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Weezer’s ‘SZNZ: Spring’ blossoms in a new direction

Weezer’s ‘SZNZ: Spring’ blossoms in a new direction

Weezer’s ‘SZNZ: Spring’ blossoms in a new direction
April 08
12:00 2022

The first of Weezer’s four-part album, “SZNZ,” offers a continuation of the maturation they hinted at last year with “OK Human” while providing an enjoyable thematic experience.

Despite over 15 albums released since their debut in 1994, Weezer has only spent the last two of those 28 years redefining their musical composition. Last year’s “OK Human” introduced an entirely new sound, switching out their usual four-man band for a 38-piece orchestra. But it wasn’t just the instruments that were new, the content of their lyrics drastically changed as well.

Weezer is notorious for their heartthrob, coming-of-age stories that romanticize adolescent flings and girls that play hard-to-get. The lyrics of “OK Human” broach topics such as listening to audiobooks, the annoyance frontman Rivers Cuomo has with his children playing on their iPads and the monotony of the pandemic.

Geek-rock may be their bread and butter, but it’s not who Weezer really is anymore. Cuomo provides most of the lyrics for the band and has been married since 2006. When he steps on stage to sing about falling for a random girl he spots across the way, it feels more like a character built to appeal to their fans rather than heartfelt lyrics. “SZNZ: Spring” forgoes the weight of their legacy to deliver an honest sound that gives a breath of fresh air to any listener familiar with their music.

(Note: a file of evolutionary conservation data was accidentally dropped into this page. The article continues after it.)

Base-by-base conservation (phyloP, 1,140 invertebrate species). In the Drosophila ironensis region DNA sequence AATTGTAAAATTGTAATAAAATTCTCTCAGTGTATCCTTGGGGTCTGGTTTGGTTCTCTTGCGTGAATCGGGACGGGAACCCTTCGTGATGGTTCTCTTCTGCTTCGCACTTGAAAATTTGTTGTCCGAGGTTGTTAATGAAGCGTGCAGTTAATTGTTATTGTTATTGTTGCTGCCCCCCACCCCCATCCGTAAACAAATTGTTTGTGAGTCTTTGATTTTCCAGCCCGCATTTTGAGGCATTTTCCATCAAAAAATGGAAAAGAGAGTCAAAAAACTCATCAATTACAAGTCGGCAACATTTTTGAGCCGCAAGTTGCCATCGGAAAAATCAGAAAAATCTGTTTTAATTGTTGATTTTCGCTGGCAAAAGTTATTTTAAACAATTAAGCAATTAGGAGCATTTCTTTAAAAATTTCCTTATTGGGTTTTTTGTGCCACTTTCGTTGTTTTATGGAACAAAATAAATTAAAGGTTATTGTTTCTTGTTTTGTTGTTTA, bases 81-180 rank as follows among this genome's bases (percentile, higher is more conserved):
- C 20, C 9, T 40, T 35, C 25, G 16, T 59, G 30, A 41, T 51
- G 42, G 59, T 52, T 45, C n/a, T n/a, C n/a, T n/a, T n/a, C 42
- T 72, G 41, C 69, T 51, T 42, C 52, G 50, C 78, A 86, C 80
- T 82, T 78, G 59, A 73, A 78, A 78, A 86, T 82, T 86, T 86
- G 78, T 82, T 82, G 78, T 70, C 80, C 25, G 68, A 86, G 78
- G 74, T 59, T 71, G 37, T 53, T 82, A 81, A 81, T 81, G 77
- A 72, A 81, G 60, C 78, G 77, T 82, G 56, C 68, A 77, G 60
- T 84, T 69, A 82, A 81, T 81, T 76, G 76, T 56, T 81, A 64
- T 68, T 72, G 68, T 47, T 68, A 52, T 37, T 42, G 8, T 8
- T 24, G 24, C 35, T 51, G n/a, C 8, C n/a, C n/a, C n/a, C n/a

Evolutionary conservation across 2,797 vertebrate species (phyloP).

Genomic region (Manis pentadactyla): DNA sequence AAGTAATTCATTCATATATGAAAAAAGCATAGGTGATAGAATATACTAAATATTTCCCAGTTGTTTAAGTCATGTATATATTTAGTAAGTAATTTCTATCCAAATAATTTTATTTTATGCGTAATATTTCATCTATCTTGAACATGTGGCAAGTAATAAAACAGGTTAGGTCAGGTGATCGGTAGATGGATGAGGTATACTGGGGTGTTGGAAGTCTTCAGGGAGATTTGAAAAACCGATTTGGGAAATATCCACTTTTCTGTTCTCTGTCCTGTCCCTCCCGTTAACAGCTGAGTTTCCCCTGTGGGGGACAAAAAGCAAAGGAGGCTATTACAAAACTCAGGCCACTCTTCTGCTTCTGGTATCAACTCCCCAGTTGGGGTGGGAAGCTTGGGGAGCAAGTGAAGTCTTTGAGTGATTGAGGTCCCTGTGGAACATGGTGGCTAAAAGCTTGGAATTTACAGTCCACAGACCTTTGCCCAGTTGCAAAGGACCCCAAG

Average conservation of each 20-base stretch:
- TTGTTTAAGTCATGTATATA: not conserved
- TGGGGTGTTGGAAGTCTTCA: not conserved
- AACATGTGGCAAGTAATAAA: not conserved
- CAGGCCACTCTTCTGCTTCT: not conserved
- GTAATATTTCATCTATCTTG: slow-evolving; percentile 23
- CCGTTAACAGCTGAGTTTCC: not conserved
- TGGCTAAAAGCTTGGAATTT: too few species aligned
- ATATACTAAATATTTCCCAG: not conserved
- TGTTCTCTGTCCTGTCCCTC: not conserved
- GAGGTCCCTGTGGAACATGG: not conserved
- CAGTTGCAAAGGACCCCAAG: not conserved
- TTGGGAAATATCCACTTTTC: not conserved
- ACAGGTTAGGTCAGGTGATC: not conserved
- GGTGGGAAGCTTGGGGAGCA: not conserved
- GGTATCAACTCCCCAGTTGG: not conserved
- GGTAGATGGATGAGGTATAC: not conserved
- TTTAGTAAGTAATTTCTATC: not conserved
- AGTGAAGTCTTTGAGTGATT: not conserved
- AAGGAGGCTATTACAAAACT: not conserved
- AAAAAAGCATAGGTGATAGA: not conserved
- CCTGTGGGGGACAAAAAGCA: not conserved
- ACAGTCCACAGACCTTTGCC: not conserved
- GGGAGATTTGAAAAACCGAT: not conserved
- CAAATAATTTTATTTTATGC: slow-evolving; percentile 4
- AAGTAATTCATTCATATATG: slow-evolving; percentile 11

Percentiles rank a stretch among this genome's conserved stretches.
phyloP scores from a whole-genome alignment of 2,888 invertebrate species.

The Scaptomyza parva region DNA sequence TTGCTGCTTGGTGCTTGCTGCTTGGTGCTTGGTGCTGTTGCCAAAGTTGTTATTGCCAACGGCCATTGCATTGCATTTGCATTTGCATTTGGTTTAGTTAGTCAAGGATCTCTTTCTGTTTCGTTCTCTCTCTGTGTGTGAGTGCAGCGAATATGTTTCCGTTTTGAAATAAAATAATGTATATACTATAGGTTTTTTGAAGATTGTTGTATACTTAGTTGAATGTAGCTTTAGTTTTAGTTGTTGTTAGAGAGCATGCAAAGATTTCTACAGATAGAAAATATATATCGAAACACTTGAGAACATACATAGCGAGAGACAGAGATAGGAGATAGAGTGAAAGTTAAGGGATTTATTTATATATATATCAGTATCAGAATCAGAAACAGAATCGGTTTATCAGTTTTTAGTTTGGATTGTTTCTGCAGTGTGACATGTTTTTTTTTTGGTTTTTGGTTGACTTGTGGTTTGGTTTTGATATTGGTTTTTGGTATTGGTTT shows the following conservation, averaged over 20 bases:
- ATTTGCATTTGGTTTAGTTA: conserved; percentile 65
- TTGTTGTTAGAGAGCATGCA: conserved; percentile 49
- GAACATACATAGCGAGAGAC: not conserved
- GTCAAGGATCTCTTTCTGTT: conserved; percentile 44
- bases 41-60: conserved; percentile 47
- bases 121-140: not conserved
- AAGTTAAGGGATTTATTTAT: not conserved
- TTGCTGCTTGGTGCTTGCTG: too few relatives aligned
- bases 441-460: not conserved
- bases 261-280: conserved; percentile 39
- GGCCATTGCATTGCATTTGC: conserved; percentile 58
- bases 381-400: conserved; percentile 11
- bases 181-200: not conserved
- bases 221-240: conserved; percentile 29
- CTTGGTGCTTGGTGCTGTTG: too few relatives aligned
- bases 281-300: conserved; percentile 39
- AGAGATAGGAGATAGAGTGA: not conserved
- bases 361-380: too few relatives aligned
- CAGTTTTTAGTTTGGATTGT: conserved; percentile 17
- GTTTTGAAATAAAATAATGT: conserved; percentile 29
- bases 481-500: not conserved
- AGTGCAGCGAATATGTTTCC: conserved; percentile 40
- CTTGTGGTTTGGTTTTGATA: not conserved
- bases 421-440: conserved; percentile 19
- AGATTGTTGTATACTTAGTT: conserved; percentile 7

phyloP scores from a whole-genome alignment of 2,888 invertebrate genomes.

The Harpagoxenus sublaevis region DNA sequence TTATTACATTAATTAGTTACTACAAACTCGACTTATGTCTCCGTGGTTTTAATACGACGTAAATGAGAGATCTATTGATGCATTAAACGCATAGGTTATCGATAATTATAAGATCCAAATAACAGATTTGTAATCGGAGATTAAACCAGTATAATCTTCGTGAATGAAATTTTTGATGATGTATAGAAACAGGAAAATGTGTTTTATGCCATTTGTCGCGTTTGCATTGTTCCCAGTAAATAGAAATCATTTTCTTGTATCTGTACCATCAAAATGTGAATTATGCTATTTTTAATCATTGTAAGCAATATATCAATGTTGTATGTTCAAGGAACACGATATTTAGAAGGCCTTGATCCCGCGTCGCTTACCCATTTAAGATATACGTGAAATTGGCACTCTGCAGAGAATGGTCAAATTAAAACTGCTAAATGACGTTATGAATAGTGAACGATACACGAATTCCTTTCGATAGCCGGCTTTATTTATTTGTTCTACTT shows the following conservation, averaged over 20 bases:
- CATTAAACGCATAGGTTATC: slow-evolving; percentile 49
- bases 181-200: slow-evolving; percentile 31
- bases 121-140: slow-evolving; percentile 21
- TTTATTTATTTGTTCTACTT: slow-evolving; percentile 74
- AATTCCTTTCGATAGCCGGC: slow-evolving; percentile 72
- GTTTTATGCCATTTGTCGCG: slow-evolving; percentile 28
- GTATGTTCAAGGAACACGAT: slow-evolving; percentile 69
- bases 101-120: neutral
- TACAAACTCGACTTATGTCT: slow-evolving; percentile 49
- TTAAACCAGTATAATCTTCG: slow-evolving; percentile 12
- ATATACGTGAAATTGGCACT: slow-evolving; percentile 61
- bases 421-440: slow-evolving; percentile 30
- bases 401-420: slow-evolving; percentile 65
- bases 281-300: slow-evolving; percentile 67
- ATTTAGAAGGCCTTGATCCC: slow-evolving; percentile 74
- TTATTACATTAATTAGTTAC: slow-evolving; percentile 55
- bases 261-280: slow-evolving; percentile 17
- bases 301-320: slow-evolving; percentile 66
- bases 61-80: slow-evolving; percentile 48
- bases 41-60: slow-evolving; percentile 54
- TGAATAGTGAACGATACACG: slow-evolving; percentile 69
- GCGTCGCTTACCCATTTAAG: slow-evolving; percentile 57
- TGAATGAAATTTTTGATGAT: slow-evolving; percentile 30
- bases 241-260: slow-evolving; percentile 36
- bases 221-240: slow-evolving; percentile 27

The very first song, “Opening Night,” starts with upbeat guitars that could be mistaken for ukuleles, before introducing a surprising set of flutes that carry on throughout the song. The chorus and bridge are still loyal to Weezer’s rock roots, but the influence of “OK Human” is immediately evident from the content of the lyrics and the diversity of the instrumentation. “Opening Night” isn’t about chasing girls or partying hard, it’s about going to see Shakespearean plays. The tone is faithful to the album’s pledge to deliver a concept that evokes emotions associated with springtime and carries on throughout the album very consistently.

Within this bountiful new sound Weezer has created, the album struggles to flesh out individual diversity among the songs, however, this may be caused by its status as the first installment of a larger album. With only seven songs, “SZNS: Spring” has little room to express “all this love that [its] been saving up” as the penultimate song states. “The Sound of Drums” that plays midway through the album really stretches the limits of their design while still giving heed to Weezer’s insistence on harsh guitars in every song.

With the other installments of “SZNZ” to be released on the solstice of their respective thematic seasons, the true test of “SZNZ: Spring” will be whether its subsequent releases provide catharsis through contrast and give the whole project a satisfying synthesis.

“SZNZ: Spring” is probably an upset for many Weezer fans. It’s not the hair-metal headbanging that their last album “Van Weezer” delivered, but it’s also much more honest to the band’s true nature. If you love “Island in the Sun” but want something more compositionally complex, this album is for you.

Featured Illustration By J. Robynn Aviles

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Ayden Runnels

Ayden Runnels

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